PostgREST Like Query String Parsing

- 5 mins

PostgREST is a standalone web server that turns any PostgreSQL database into a RESTful API. It uses your existing schema to serve REST endpoints. I ultimately decided against using PostgREST, however the query string parsing is top notch.

A query string is the part of a URL after a question mark (?). Often this is data used to filter, limit, paginate or order an API endpoint. For now I’m only worrying about using the query string as part of the WHERE clause in a SQL statement.

PostgREST’s calls this horizontal filtering. If we have a table called animals that looks like this:

genus species
Neotoma lepida
Neotoma cinerea
Dipodomys ordii
Dipodomys panamintinus
Peromyscus maniculatus

PostgREST will create this endpoint for GET requests /species which will return a JSON representation of the animals table. By default it will return all the records. If we wanted to filter the table and only return Neotoma species we would use /species?genus=Neotoma. PostgREST’s query string parsing has a cool feature that allows us to include the operator with the criteria. With PostgREST the endpoint will look like this /species?genus=eq.Neotoma. For a full rundown of all the PostgREST operators check the table below.

abbreviation meaning
eq equals
gte greater than or equal
gt greater than
lte less than or equal
lt less than
neq not equal
like LIKE operator (use * in place of %)
ilike ILIKE operator (use * in place of %)
in one of a list of values e.g. :code:?a=in.1,2,3
is checking for exact equality (null,true,false)
@@ full-text search using to_tsquery
@> contains e.g. :code:?tags=@>.{example, new}
<@ contained in e.g. :code:?values=<@{1,2,3}
not negates another operator, see below

These methods are extremely flexible for API query strings. Unfortunately I haven’t found a method like this that I can use with and Node and Express API that I’m building. So I’ve begun thinking about how I can port these techniques to work with Node.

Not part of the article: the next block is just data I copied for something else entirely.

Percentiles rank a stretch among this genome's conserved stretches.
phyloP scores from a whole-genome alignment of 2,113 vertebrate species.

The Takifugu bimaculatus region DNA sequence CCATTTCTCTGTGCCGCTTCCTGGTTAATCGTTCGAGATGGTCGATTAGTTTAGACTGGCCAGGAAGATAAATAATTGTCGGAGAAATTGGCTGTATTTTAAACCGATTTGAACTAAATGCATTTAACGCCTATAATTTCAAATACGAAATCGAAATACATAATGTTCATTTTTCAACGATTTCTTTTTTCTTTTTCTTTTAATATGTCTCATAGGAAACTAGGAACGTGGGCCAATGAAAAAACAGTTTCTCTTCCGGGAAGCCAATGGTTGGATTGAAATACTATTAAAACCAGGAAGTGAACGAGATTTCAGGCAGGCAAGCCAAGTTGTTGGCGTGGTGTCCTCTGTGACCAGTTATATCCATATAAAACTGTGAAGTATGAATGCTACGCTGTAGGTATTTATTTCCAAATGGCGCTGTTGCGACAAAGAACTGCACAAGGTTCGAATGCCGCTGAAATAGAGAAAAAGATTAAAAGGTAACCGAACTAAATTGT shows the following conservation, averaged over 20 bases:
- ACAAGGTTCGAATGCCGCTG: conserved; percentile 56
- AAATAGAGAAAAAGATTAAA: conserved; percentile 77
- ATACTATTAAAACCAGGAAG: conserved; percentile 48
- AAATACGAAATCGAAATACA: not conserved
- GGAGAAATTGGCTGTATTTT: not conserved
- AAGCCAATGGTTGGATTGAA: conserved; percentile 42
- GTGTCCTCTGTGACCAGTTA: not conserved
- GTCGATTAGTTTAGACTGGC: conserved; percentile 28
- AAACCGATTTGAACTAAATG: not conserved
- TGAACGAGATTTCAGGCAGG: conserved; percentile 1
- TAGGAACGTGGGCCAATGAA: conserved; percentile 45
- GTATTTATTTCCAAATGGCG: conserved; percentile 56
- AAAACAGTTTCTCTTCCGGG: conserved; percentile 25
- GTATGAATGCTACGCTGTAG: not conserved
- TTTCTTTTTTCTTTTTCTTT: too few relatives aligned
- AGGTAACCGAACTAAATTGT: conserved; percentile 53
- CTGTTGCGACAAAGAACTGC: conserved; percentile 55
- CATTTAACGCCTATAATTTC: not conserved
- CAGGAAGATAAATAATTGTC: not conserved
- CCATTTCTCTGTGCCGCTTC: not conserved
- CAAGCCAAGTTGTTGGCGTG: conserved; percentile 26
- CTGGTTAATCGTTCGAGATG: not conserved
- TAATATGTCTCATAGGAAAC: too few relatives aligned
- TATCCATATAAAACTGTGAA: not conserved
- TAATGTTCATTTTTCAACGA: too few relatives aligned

Node Query String Parsing

Below is a quick implementation of how I am thinking about using PostgREST’s query string parsing for filtering.

First create an operator map object. This will match the text operator with the actual operator. Then create an example req.query object. Then initialize an empty array.

const opMap = {
  eq: '=',
  gte: '>=',
  gt: '>',
  lte: '<=',
  lt: '<',
  neq: '!='
}

const query = {
  genus: 'eq.neotoma',
  species: 'eq.lepida'
}

let s = []

Now iterate over the query to create objects with column, operator, criteria properties.

if (Object.keys(query).length !== 0) {
  for (let x in query) {
    s.push({
      column: x,
      operator: opMap[query[x].split('.')[0]],
      criteria: query[x].split('.')[1]
    })
  }
}

// result
s = [
  { column: "genus", operator: "=", criteria: "Neotoma" },
  { column: "species", operator: "=", criteria: "lepida" }
]

Now create an array of WHERE clause predicates.

let sStrings = []

for (let i = 0; i < s.length; i++) {
  sStrings.push(`${s[i].column} ${s[i].operator} ${s[i].criteria}`)
}

// result
sStrings = [
  "genus = Neotoma",
  "species = lepida"
]

Finally, reduce the array into the final WHERE clause predicate.

const where = sStrings.reduce((prev, curr) => prev + ' AND ' + curr)

// result
where = "genus = Neotoma AND species = lepida"

This final WHERE clause is can be sent to the database to return Neotoma lepida from the database.

Hopefully I can continue to work on this and make a fully functional query string parser.

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